But that shouldn't be surprising.
And it probably isn't to fans of the team who saw Kanter in limited action last season.
In 2012-13, he played only 15.4 minutes a game behind Al Jefferson, and his averages of 7.2 points and 4.3 rebounds don't come close to telling the once-backup big's story.
Per 36 minutes, those numbers jump up to 16.9 and 10.2. And in games in which he played over 20 minutes (which happened 12 times), he posted 14.1 and 8.0.
Some are rightfully wary of those kind of figures being used to make a case for a bench player because they came against other backups, but there are a couple of examples of Kanter producing under more difficult circumstances.
In a November game against the Thunder, Kanter scored 18 points and grabbed seven offensive rebounds in 15 minutes. And a lot of that production came against defensive specialists Serge Ibaka and Nick Collison.
When he started in place of an injured Jefferson against Charlotte in March, he went for 23 and 22 (yes, I know how bad the Bobcats are). Only six other players had nights in which they produced at least that many points and rebounds last season.
With Jefferson now gone, Kanter will spend a lot less time on the bench this season and big nights like that from the Turk could be more common. Assuming his minutes double—and with only Rudy Gobert and Andris Biedrins behind him, they should—I see his production nearly doubling as well.
And that's not just based on raw numbers.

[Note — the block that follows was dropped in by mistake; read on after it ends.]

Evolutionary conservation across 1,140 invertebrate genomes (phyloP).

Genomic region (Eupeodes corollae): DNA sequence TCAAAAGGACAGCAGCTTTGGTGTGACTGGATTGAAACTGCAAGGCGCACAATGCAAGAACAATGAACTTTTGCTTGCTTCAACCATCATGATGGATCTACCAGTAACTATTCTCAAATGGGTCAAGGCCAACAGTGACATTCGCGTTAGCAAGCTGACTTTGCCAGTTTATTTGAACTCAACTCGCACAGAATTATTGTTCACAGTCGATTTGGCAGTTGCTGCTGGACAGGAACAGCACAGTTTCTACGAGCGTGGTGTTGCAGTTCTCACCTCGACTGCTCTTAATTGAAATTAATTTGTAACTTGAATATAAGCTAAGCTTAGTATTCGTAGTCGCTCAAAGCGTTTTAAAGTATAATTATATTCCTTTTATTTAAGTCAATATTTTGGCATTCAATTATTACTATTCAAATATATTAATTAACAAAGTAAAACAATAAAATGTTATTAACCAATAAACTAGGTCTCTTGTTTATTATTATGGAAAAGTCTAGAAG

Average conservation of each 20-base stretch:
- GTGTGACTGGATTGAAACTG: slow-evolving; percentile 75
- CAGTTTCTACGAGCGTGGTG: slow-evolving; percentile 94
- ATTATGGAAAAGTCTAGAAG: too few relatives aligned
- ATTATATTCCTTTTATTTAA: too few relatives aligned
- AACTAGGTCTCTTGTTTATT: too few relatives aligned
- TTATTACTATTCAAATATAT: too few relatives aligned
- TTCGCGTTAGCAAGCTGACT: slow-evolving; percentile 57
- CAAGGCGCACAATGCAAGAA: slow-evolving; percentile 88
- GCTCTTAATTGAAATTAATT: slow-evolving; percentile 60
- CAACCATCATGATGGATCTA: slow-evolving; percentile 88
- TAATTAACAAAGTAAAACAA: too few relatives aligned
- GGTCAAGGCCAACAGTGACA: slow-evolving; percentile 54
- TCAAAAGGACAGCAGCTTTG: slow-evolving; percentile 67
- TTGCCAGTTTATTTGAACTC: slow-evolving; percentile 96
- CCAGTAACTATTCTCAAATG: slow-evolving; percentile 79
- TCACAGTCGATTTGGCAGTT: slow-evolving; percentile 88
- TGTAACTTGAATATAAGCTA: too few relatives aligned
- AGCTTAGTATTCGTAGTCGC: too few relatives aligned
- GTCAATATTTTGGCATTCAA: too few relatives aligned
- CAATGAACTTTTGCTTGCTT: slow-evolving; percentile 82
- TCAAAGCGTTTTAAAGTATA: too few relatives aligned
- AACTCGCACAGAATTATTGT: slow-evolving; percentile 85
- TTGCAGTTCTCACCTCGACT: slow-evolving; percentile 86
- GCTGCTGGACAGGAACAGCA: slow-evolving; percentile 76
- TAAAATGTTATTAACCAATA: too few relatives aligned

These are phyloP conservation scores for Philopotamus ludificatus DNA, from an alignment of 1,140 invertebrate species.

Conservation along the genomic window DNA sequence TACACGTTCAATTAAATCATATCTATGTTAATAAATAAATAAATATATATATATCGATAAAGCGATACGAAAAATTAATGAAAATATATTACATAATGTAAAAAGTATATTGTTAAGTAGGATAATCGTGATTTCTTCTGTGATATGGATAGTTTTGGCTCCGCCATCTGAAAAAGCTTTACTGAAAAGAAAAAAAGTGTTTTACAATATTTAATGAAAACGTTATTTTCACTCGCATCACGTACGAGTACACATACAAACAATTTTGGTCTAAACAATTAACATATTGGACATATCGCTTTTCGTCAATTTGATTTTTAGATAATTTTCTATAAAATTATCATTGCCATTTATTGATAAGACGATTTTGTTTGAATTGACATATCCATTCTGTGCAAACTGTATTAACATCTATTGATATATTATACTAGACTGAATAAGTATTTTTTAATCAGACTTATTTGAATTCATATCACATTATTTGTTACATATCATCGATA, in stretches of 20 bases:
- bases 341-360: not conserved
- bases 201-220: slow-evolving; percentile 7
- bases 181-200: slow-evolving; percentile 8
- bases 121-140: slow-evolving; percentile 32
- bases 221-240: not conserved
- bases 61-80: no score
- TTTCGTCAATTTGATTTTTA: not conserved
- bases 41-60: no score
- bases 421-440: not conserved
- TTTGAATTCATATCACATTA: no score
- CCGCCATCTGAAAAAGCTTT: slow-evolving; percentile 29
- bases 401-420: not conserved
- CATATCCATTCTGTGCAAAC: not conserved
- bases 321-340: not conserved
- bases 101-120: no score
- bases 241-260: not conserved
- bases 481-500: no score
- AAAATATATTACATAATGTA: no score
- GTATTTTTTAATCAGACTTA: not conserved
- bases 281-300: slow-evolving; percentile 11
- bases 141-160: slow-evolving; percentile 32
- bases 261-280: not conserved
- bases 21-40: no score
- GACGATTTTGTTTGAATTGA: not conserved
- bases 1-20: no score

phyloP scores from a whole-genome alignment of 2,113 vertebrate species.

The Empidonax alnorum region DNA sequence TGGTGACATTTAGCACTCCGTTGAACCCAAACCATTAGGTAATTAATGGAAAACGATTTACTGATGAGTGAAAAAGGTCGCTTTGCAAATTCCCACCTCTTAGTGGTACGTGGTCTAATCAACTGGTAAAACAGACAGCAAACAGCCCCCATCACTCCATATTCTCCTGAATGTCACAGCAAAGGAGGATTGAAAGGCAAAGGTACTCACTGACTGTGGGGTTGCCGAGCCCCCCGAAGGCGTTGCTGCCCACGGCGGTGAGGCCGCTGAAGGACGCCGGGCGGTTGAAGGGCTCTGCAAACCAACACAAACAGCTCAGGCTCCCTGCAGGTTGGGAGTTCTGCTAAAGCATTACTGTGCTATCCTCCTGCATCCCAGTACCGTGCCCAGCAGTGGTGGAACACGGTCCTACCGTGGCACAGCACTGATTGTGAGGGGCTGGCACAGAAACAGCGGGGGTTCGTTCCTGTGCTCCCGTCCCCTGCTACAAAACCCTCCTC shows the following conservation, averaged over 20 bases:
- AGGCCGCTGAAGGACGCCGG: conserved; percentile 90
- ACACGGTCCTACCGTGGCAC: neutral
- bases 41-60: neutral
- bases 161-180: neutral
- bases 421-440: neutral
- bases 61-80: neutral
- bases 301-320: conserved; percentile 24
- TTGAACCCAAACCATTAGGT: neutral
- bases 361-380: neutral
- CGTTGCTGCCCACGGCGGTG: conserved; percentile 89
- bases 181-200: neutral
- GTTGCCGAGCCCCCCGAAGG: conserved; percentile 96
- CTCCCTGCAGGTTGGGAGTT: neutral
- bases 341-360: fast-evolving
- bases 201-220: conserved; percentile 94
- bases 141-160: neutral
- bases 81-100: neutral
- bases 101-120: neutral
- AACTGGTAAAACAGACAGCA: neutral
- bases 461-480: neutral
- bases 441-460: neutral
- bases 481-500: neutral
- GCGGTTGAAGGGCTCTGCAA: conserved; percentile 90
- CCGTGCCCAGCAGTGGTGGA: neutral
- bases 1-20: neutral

When you actually watch the Jazz play, you can see that the 6'11", 260-pound big man has the potential to dominate in all three phases of the game—offense, defense and rebounding.
Kanter may only be 21 years old, but he's wise beyond his basketball years, possessing a skill set most of his American counterparts at center lack.
It's the jump shot that might be the most valuable aspect of his offensive arsenal, because it will make life a lot easier for his frontcourt mate Derrick Favors.
Opposing centers have to respect Kanter's range, as he hit a higher percentage from outside 16 feet (over 46) than known midrange snipers LaMarcus Aldridge and Chris Bosh. When defenders follow him out to the perimeter, it will create space in the lane for Hayward and Burks to drive and Favors to finish.
During the 2012-13 season, Utah's opponents scored about eight fewer points per 100 possessions when Kanter was on the floor.
He isn't a stellar shot blocker, but again, Kanter's a great complement to Favors. He has the size and strength to bang around the rim, leaving Favors free to roam and block shots.
He's also mobile enough to be a nuisance against the pick-and-roll.
Generally speaking, Kanter is solid on the boards, as he's averaged 10.7 per 36 minutes over his two years in the league.
Where he's truly special is as an offensive rebounder.
He didn't play enough minutes to qualify for the league leaderboard, but if he had, Kanter's offensive rebounding percentage would've been third in the NBA behind Reggie Evans and Roy Hibbert.
This was a common scene when Kanter was on the floor last year:
Opposing centers often found themselves on the wrong end of a box-out before the shot even went up, because of Kanter's anticipation and quickness.
Don't be surprised to see him average five or six points a game on putbacks alone.
Most Improved Player
Is Enes Kanter a legitimate threat to win the Most Improved Player of the Year?
Barring injury, Kanter is almost certain to break out in 2013-14. The combination of physical gifts and skill that he possesses should lead to quite a few double-doubles this season.
And even though he has a lot of competition on his own team, that kind of production should make him a front-runner for Most Improved Player of the Year.
All stats courtesy of Basketball-Reference unless otherwise noted.